• United States



by George V. Hulme

Healthcare security needs a booster shot

Sep 30, 20113 mins
Data and Information SecurityData BreachGovernment

Healthcare organizations are swiftly embracing electronic records and social media, but their investments in information security and privacy are lagging.

A new survey from PricewaterhouseCoopers has found that a majority of health enterprises do not have the security in place, nor the policies, to properly protect patient data and privacy.

In its report, Old data learns new tricks: Managing patient privacy and security on a new data-sharing playground, the advisory firm PwC says health organizations are slipping behind the rapid pace of new technological adoption as there’s more data sharing, increased collaboration with partners, as well as the industry’s fast embrace of electronic health records, mobile computing and social networks.

None of this is news to readers of CSOonline, as we covered the issues previously in “Digitized medical records are easy prey“, and “Is health care security in intensive care?

The findings are from a U.S.-based PwC Health Research Institute survey of 600 executives from hospitals, physician organizations, health insurers and pharmaceutical and life sciences companies.

In the survey, data theft scored high: In fact, theft of records accounted for 66 percent of reported health data breaches during the previous two years. Also, just over one-third of hospitals and physician groups reported cases of medical identity theft. And 54 percent of health organizations reported at least one issue with information privacy and security over the past two years.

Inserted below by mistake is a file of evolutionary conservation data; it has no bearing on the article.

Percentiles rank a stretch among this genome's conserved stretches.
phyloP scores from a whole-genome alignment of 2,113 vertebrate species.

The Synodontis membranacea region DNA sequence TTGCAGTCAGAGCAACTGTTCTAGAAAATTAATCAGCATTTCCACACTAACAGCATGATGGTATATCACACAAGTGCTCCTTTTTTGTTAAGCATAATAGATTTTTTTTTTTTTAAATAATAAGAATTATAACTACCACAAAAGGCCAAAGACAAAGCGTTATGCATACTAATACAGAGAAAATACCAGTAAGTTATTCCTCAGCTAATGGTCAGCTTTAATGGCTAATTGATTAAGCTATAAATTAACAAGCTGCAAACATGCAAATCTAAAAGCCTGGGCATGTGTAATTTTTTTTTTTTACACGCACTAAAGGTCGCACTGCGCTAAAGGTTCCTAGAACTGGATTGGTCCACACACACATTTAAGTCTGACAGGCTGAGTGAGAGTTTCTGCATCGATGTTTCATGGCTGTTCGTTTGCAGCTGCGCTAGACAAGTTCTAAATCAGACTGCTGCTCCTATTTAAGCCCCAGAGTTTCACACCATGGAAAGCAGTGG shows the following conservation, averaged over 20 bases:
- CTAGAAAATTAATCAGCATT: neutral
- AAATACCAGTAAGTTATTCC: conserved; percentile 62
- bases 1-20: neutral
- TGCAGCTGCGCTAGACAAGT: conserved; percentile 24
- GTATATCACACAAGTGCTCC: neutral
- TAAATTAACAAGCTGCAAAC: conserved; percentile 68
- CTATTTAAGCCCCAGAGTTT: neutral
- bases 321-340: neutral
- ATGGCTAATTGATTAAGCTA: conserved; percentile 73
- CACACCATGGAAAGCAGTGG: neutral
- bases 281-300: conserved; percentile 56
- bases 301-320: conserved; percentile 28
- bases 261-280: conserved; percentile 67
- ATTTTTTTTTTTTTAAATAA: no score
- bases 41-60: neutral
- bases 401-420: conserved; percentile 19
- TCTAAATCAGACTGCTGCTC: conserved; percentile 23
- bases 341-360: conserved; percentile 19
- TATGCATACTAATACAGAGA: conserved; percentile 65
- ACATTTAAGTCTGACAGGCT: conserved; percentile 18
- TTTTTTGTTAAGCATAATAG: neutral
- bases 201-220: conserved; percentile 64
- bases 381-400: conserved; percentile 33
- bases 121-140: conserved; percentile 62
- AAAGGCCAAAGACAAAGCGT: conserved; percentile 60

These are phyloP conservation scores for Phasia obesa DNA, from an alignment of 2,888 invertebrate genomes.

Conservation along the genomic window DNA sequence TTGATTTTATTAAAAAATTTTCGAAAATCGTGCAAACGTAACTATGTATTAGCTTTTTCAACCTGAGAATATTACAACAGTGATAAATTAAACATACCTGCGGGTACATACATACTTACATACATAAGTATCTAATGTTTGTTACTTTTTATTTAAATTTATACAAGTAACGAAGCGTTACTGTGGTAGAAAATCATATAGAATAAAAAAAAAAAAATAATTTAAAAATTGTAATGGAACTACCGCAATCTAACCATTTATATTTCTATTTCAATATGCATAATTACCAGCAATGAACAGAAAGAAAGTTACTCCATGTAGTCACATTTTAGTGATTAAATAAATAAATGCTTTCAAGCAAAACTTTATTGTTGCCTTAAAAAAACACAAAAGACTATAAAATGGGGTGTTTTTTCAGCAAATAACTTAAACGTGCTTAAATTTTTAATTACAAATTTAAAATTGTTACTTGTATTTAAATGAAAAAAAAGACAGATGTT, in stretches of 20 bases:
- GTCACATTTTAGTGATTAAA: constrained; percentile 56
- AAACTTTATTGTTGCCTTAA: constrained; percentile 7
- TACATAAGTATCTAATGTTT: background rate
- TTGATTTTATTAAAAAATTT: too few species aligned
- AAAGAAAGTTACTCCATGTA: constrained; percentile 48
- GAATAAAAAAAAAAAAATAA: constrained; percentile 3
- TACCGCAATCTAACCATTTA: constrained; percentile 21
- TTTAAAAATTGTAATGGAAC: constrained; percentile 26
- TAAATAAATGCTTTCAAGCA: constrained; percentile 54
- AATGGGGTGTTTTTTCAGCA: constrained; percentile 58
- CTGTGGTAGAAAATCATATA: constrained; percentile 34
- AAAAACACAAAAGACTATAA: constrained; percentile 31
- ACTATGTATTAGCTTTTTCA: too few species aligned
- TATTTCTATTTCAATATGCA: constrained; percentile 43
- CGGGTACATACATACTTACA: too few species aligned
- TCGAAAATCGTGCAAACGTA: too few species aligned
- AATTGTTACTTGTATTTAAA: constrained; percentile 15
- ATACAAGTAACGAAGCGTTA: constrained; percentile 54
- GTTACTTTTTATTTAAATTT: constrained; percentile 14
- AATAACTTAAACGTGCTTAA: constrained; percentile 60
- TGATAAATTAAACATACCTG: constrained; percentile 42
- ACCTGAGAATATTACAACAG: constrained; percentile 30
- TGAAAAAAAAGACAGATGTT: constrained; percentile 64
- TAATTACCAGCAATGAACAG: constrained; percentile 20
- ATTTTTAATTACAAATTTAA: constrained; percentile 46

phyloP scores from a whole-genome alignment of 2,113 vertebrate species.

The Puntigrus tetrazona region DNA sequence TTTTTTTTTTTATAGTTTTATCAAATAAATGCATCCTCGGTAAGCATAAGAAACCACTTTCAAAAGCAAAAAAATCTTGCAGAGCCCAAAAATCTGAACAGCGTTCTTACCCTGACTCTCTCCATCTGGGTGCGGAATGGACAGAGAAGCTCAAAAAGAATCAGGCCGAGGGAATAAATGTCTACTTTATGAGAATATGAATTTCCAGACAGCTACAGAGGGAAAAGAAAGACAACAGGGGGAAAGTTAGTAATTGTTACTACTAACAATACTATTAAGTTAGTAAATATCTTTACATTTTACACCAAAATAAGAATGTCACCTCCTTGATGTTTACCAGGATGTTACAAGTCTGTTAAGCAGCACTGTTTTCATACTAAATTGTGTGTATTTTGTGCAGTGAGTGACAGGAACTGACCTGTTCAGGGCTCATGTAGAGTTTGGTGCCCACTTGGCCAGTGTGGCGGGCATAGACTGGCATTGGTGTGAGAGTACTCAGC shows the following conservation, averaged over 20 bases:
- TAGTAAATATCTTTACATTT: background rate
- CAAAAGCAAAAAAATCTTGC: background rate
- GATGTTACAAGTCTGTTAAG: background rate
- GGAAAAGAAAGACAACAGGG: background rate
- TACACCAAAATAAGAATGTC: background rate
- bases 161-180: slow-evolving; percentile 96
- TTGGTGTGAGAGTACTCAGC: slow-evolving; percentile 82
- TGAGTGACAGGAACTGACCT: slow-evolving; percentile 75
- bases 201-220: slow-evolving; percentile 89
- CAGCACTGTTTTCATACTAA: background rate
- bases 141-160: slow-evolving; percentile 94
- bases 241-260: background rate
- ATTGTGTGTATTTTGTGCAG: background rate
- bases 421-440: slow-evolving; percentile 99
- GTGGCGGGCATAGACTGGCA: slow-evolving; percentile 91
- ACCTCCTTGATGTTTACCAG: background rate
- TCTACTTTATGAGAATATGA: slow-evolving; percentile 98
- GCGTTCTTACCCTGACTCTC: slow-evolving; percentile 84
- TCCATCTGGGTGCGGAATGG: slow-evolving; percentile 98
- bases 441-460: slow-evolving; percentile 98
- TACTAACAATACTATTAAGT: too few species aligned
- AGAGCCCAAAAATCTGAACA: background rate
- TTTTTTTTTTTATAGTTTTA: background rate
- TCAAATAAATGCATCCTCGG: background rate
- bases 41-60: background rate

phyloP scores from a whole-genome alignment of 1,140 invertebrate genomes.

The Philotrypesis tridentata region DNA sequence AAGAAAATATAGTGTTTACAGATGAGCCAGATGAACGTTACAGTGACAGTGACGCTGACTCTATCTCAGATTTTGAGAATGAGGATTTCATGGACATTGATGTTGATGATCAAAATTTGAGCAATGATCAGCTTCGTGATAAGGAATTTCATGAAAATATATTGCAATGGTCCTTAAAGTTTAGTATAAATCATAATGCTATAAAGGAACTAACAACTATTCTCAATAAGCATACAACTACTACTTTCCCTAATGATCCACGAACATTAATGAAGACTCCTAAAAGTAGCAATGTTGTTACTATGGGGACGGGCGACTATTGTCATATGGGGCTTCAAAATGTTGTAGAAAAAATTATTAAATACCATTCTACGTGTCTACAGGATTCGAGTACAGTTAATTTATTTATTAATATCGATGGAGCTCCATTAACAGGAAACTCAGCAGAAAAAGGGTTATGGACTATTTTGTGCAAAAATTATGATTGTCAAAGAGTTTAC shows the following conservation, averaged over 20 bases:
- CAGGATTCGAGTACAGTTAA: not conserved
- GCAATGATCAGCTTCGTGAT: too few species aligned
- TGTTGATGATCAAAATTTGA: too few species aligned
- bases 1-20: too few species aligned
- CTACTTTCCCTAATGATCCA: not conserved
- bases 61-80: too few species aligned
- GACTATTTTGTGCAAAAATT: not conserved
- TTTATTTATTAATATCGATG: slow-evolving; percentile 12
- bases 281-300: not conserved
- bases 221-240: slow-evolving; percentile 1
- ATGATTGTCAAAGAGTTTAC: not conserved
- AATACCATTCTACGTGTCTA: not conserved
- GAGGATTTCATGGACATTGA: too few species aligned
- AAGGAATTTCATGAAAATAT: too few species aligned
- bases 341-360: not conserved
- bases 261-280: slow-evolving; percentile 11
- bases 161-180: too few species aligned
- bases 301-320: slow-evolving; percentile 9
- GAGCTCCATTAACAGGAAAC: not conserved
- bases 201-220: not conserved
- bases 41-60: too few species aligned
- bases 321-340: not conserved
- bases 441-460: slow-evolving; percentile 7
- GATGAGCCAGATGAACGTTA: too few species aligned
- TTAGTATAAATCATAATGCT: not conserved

“The increase in thefts doesn’t surprise me, because attackers have the tools and smarts necessary to successfully attack these systems and get away with the goods,” says Pete Lindstrom, research director at Spire Security. “The industry is exposing the data to the world and making more complex apps, and they’re getting hacked as a result.”

As one would suspect, commonly it’s insider improper use of protected health information, with 40 percent of providers saying that has happened in their organization during the 24 months prior to the survey.

With a peek at the lack of policies healthcare organizations have in place, it doesn’t seem too surprising why there are problems with security and privacy. For instance, the survey found that more than half of firms allow access to social networking at work, while only 37 percent incorporate approved uses of mobile devices and social media as part of privacy training.

The survey also found that organizations that try to integrate their privacy and security efforts at least believe that the security of their organization’s data has increased in the past year. However, the actual reduction in breaches for their effort has been anemic, from 1.22 average reported breaches in the past two tears to 1.14.

“It’s tough to tell if companies are getting the value out of their security investments, with the difference in breached vs. non-breached being so tight,” Lindstrom says.

George V. Hulme writes about security and technology from his home in Minneapolis. He can be found on Twitter as @georgevhulme.